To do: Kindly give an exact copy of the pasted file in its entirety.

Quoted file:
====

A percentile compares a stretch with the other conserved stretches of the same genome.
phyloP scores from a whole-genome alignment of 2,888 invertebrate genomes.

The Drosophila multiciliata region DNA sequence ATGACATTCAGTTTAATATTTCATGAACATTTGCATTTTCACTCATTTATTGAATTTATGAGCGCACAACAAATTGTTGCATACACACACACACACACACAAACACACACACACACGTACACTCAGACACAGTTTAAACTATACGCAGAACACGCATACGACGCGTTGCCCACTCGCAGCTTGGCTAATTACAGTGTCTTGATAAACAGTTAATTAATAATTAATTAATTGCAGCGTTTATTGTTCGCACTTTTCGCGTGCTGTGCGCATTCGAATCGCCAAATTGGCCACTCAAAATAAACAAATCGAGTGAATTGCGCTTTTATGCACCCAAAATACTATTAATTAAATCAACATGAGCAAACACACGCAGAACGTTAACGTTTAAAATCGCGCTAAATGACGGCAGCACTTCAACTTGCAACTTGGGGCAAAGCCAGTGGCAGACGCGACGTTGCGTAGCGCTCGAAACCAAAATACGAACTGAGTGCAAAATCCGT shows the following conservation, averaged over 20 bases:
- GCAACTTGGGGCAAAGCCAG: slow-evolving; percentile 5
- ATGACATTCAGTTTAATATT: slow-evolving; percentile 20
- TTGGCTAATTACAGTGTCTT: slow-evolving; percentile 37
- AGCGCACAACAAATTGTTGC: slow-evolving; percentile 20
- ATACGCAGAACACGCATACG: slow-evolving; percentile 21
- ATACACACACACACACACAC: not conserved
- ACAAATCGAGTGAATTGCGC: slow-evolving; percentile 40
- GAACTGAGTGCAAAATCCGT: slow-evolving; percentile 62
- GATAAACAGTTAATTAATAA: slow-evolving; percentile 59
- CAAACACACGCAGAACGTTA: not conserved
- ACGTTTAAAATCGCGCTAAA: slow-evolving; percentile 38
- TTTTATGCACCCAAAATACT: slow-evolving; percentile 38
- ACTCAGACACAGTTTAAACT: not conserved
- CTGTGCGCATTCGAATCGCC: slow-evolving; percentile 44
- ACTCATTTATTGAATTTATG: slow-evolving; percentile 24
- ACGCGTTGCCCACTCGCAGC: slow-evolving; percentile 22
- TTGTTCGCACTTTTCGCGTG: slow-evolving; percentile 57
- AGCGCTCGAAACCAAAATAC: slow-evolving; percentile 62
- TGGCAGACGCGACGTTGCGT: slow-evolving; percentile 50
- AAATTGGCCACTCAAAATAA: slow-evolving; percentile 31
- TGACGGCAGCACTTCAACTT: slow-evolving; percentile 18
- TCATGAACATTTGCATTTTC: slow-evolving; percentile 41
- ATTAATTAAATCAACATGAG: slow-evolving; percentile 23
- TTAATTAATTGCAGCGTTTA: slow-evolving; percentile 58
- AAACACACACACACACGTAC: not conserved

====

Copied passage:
A percentile compares a stretch with the other conserved stretches of the same genome.
phyloP scores from a whole-genome alignment of 2,888 invertebrate genomes.

The Drosophila multiciliata region DNA sequence ATGACATTCAGTTTAATATTTCATGAACATTTGCATTTTCACTCATTTATTGAATTTATGAGCGCACAACAAATTGTTGCATACACACACACACACACACAAACACACACACACACGTACACTCAGACACAGTTTAAACTATACGCAGAACACGCATACGACGCGTTGCCCACTCGCAGCTTGGCTAATTACAGTGTCTTGATAAACAGTTAATTAATAATTAATTAATTGCAGCGTTTATTGTTCGCACTTTTCGCGTGCTGTGCGCATTCGAATCGCCAAATTGGCCACTCAAAATAAACAAATCGAGTGAATTGCGCTTTTATGCACCCAAAATACTATTAATTAAATCAACATGAGCAAACACACGCAGAACGTTAACGTTTAAAATCGCGCTAAATGACGGCAGCACTTCAACTTGCAACTTGGGGCAAAGCCAGTGGCAGACGCGACGTTGCGTAGCGCTCGAAACCAAAATACGAACTGAGTGCAAAATCCGT shows the following conservation, averaged over 20 bases:
- GCAACTTGGGGCAAAGCCAG: slow-evolving; percentile 5
- ATGACATTCAGTTTAATATT: slow-evolving; percentile 20
- TTGGCTAATTACAGTGTCTT: slow-evolving; percentile 37
- AGCGCACAACAAATTGTTGC: slow-evolving; percentile 20
- ATACGCAGAACACGCATACG: slow-evolving; percentile 21
- ATACACACACACACACACAC: not conserved
- ACAAATCGAGTGAATTGCGC: slow-evolving; percentile 40
- GAACTGAGTGCAAAATCCGT: slow-evolving; percentile 62
- GATAAACAGTTAATTAATAA: slow-evolving; percentile 59
- CAAACACACGCAGAACGTTA: not conserved
- ACGTTTAAAATCGCGCTAAA: slow-evolving; percentile 38
- TTTTATGCACCCAAAATACT: slow-evolving; percentile 38
- ACTCAGACACAGTTTAAACT: not conserved
- CTGTGCGCATTCGAATCGCC: slow-evolving; percentile 44
- ACTCATTTATTGAATTTATG: slow-evolving; percentile 24
- ACGCGTTGCCCACTCGCAGC: slow-evolving; percentile 22
- TTGTTCGCACTTTTCGCGTG: slow-evolving; percentile 57
- AGCGCTCGAAACCAAAATAC: slow-evolving; percentile 62
- TGGCAGACGCGACGTTGCGT: slow-evolving; percentile 50
- AAATTGGCCACTCAAAATAA: slow-evolving; percentile 31
- TGACGGCAGCACTTCAACTT: slow-evolving; percentile 18
- TCATGAACATTTGCATTTTC: slow-evolving; percentile 41
- ATTAATTAAATCAACATGAG: slow-evolving; percentile 23
- TTAATTAATTGCAGCGTTTA: slow-evolving; percentile 58
- AAACACACACACACACGTAC: not conserved